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When my wife and I were at the Paddle Across the Bay race in Washburn, Wisconsin earlier this summer she had a chance to cat sit with Bugs. When I first saw her and Bugs I though she had adapted a cat. Fortunately she was just watching Bugs while his owner was participating in the race. Little did we know that Bugs was quite famous. A friend of ours from the Bayfield area sent us an article that appeared in the Bayfield County Journal. Turns out Bugs has her own Facebook page.

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We were up early, on the first of June, because we had a long day ahead of us. It had rain the previous afternoon and throughout the evening but when we woke up it was a bit cloudy but the rain had stopped. Our agenda for the day was to spend the entire day driving around the Látrabjarg Peninsula and most importantly search for Puffins on the Latrabjarg bird-cliffs.
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We took highway 62 out of Patreksfjörður. Along the road we noticed a fish farm just outside of Patreksfjörður.

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When we reached the head of Patreksfjörður we turned off on highway 612 which would take us to the bird cliffs. Just after turning off we found the Garðar BA 64 beached at the head of the fiord. It was built in Norway in 1912 and after WWII it ended up in Iceland. It was used as a whaling and fishing boat until 1981 when it was no longer fit for service. Normally it would have been scuttled at sea but, for some reason, it was beached at the head of the Patreksfjörður where it has remained.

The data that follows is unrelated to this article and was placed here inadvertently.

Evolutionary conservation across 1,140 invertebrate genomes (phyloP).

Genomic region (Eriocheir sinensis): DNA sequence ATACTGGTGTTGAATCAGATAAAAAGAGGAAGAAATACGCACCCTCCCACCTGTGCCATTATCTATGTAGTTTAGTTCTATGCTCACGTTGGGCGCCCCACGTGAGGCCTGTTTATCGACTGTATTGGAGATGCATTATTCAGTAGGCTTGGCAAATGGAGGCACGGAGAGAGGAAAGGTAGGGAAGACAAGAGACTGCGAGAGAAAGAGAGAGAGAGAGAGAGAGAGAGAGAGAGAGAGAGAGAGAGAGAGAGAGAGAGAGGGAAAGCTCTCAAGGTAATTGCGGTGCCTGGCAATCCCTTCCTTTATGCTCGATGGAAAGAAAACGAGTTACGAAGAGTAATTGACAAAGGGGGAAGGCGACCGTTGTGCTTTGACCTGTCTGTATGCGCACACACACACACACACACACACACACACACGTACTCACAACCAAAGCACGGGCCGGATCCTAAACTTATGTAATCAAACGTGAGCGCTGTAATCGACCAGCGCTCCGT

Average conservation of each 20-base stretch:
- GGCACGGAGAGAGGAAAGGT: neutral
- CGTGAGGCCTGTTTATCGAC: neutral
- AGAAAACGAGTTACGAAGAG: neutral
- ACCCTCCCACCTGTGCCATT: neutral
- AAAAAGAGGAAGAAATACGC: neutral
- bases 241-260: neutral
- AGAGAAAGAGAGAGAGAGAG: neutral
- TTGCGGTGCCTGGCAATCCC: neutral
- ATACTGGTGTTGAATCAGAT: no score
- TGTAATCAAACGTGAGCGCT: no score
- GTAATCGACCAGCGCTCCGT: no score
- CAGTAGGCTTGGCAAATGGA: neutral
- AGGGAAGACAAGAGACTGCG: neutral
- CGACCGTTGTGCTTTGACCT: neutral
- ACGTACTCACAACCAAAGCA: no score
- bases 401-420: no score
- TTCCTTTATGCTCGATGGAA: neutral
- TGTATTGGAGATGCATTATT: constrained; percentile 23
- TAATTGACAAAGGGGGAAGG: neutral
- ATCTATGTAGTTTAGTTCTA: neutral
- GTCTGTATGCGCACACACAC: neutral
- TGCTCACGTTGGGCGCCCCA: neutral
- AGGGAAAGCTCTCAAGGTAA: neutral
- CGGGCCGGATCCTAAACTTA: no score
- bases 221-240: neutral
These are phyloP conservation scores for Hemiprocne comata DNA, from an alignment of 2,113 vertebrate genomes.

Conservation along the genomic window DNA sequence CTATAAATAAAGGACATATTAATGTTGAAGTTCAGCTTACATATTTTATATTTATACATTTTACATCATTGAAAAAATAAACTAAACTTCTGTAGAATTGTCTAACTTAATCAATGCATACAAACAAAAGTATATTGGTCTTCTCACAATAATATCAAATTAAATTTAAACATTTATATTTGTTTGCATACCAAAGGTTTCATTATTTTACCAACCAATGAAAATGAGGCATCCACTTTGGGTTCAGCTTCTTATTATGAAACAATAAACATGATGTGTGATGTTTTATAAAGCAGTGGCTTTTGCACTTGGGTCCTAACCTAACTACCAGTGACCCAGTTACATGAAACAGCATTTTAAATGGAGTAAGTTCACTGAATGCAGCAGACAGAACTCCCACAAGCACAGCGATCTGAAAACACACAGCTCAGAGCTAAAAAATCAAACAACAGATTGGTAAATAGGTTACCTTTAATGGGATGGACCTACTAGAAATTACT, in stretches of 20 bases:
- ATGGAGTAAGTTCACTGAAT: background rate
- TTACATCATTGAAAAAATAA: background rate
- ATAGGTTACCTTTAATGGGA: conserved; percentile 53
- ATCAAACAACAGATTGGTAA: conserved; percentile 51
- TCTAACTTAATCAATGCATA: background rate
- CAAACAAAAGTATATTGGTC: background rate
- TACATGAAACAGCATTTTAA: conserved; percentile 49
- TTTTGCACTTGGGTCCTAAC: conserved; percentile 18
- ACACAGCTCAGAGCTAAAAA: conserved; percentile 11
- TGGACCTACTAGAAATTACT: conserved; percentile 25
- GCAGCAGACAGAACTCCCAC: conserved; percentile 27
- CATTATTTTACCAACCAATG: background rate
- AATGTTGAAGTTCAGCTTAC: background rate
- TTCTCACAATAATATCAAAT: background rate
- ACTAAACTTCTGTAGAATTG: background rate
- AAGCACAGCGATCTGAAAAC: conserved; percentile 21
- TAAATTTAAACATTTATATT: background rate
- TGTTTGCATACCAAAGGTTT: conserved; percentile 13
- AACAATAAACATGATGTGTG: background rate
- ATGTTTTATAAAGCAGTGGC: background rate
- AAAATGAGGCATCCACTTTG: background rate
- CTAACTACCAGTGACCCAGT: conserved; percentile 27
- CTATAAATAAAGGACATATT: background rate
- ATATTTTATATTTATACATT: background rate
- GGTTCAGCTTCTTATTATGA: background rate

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A short drive up the fjord we passed the Patreksfjörður airport which was located among the sand dunes. You can see Patreksfjörður on the other side of the fjord. The second photo is of the highlands from around the airport.

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Highway 612 is nothing to brag about. It was dirt, narrow, filled with potholes and the occasional boulder. We encountered several road crews working on the road. It was early in the tourist season and they were just starting to work on the roads.

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We encountered these beautiful sand beaches near Hnjótur.

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Our next stop for the day was the Egill Ólafsson Museum in Hnjótur. It was started by Egill Ólafsson when he noticed that everyone was throwing told tools and fishing paraphernalia out. He started collecting it and eventually it was turned into a museum. We stopped to use the rest room but the Museum was still closed. Just as we were about to leave it opened. We spend some time looking around and found it a very interesting place.

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Egill Ólafsson was also interested in airplanes an interest he passed on to his son. When the American Air Base in Keflavík closed he purchased this plane and trucked it to the Museum site in Hnjótur. If you look back at the photo of the road you can see that it was a major project to get the plane to its current site.

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As we were heading into the highlands we found this small waterfall along the road.

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The first photo shows a cairn marking the way across the highlands. The second photo looks across the highlands toward the Latrabjarg bird-cliffs.

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As we drove down out of the highlands we entered the small town of Breidavik. It only consists of a few buildings but because of all of the traffic to the bird cliffs they had rented a traffic cop to slow down the traffic.

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Just outside Breidavik we encountered the old Brunnar Fishing Station. In the 1880’s there were about 20 boats and 100 fishermen stationed at Breidavik from April to July.

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The short drive, along the coast, from Brunnar Fishing Station to Latrabjarg bird-cliffs offered some beautiful scenery.